This is a bad idea for many reasons. Firstly, you do not want the government to directly participate in the economy. Whether communist or capitalist, both groups agree that the role of the government is to provide a level playing field. Allowing the government to have its own economic interests in the market leads directly to fascism. The government, like any other entity, will seek to enrich itself at the expense of all others. Since governments aren't exactly well coordinated, that actually means that some individuals in the government and their networks benefit at the expense of everyone else.

Taxation is actually the best method we have for controlling the government. It regulates how much wealth/power/resources the government can build up at any point, and hence control the laws, specifically, how they are enforced. While it is easier on one's pocket, in the short term, to have the government raise all its money through business ventures, in the long term, it actually works out worse.

Your government is a service provider, providing those services, which are essential to the community, but nobody is willing to pay for as an individual. While you can ask that the government use the profits from it's own business to pay for the work it does, the self interest question arises: what's in it for them? And if you believe that a collection of individuals are going to consistently sacrifice for the good of the community, think again. They will, and do, act in their own interests. Controlling the purse allows us to control these individuals, or at least limit the harm they can cause. Giving them free rein is giving them free reign.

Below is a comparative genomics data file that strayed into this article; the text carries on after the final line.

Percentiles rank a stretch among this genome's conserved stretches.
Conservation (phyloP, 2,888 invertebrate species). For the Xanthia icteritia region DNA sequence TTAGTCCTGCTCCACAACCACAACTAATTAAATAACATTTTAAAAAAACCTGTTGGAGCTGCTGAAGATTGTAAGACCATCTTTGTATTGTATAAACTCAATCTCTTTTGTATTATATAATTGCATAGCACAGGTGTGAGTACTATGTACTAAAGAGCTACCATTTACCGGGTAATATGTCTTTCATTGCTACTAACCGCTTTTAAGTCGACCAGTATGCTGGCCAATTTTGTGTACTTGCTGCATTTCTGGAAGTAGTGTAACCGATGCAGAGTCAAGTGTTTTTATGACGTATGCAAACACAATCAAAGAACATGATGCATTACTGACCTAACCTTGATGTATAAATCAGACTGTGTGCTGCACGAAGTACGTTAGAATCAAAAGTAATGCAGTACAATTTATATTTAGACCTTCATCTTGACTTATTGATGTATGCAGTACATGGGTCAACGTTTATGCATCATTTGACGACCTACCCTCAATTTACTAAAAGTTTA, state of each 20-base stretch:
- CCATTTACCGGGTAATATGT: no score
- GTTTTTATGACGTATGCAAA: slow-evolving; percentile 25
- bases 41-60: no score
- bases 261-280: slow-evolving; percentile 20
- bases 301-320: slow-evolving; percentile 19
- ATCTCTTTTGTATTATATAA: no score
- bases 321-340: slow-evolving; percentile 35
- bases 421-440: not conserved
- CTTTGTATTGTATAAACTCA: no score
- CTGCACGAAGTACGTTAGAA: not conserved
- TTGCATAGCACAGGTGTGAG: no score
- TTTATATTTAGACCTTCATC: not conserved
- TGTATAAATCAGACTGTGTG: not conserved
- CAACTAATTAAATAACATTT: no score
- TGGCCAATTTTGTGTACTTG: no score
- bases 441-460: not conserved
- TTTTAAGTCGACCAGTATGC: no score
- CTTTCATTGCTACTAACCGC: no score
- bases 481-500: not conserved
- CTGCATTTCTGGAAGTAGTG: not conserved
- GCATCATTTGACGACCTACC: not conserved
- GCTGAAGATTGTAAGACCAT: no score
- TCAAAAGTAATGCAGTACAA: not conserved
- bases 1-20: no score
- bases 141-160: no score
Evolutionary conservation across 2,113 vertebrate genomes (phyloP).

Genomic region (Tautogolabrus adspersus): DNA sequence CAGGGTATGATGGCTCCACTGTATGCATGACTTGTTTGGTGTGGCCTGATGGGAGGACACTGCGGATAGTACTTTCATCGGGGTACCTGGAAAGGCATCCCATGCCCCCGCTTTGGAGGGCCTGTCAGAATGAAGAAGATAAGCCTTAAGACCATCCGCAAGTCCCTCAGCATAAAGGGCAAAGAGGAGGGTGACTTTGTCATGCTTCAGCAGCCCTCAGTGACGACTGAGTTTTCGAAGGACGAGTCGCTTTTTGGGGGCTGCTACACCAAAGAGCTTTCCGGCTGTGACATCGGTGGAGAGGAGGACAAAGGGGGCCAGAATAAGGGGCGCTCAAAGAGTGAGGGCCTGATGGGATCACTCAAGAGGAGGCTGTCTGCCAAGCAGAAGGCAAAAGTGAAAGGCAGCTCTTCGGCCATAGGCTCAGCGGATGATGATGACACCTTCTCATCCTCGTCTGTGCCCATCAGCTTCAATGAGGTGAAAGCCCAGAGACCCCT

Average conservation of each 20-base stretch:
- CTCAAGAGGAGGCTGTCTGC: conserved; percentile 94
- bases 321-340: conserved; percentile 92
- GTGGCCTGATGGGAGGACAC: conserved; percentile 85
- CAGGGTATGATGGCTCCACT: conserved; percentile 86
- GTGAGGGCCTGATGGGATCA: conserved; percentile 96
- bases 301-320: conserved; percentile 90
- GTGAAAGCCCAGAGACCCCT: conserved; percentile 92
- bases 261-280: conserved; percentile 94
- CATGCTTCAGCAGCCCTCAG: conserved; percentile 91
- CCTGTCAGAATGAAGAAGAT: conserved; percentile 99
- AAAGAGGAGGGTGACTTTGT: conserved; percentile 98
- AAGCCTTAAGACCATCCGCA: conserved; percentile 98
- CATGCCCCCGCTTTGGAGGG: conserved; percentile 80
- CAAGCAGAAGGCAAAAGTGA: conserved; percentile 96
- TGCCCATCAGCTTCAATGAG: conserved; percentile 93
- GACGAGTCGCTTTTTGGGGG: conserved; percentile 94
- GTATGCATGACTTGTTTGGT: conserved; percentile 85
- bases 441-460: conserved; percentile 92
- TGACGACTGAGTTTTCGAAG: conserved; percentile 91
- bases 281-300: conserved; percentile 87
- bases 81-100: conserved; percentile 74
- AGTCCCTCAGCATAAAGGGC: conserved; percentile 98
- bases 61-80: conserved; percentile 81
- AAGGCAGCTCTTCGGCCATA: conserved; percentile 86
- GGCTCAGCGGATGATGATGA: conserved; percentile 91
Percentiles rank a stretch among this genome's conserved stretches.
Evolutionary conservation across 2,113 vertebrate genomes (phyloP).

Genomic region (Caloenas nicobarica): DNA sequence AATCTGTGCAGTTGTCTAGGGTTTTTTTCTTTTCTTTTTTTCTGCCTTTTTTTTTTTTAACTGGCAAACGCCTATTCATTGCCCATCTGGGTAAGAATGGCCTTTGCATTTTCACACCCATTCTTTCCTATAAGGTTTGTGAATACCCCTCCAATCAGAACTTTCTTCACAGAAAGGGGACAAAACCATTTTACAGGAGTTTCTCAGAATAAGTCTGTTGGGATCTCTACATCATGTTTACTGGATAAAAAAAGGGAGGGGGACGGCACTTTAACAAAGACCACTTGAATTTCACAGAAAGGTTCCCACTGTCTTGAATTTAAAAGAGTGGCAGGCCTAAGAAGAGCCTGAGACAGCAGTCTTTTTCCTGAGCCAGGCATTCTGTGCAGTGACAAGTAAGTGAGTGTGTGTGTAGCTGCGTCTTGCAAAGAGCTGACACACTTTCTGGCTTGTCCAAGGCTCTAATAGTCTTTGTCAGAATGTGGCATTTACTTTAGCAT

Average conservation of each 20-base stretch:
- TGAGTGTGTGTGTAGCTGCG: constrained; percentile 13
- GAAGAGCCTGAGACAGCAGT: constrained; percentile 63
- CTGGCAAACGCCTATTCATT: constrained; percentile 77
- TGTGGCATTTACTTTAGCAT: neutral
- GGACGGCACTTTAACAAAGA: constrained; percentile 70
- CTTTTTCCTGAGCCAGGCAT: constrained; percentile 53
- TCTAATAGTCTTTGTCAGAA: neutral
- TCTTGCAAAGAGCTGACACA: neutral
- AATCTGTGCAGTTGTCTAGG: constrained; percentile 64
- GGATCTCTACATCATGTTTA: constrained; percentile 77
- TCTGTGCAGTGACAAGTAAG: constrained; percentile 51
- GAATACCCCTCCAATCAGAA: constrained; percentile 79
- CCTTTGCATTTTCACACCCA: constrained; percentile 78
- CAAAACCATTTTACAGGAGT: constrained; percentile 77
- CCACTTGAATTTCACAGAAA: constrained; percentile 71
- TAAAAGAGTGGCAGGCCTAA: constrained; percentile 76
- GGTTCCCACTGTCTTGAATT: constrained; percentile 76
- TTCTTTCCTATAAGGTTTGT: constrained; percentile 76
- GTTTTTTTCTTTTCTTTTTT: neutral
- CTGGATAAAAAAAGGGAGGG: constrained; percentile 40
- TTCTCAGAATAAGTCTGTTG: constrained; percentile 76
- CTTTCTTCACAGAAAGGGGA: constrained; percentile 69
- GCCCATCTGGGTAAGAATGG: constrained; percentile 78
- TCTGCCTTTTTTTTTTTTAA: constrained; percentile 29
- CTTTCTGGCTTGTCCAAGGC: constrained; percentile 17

The problem with existing representative democracy systems is not with the government, but with the people. Uninformed, callous voters elect representatives based on popularity, rather than competence. A recent US election had a slogan of, "Who would you rather have a beer with?" Nothing to do with, "Who looks after your interests best?" The result is electees with no integrity, and no competence, failing to do their jobs while enriching themselves at the taxpayers' expense. A major cause of corruption is, in fact, incompetence. People who don't know how to do what they've signed up for are more likely to take the easy way out, especially if there is an immediate reward, rather than make waves and bring attention to themselves, where their lack of capacity becomes apparent. See: Emperor's New Clothes.

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    $\begingroup$ "Whether communist or capitalist, both groups agree that the role of the government is to provide a level playing field." Huh? Do you live in a parallel universe? Government control of the economy (means of production) is a basic tenet of Communism. The alternative is to leave the means of production in the hands of potentially ideologically unsound (or even counter-revolutionary) individuals, and That Will Not Do. $\endgroup$ – WhatRoughBeast Jan 6 '17 at 6:08
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    $\begingroup$ @WhatRoughBeast: Not exactly. Both groups agree that the government's job is to provide a level playing field. The difference is HOW. Communist doctrine is, as you have stated, for the state to own the means of production and give everyone equal access. Stalin's USSR was nowhere close to classical communism. Classical capitalism is a bit harder, as there are too many... sects...involved. The basic idea though, is that the government only intervene where there is not economic benefit or where individuals cannot be trusted to be unbiased, e.g., law enforcement, defence. $\endgroup$ – nzaman Jan 6 '17 at 6:28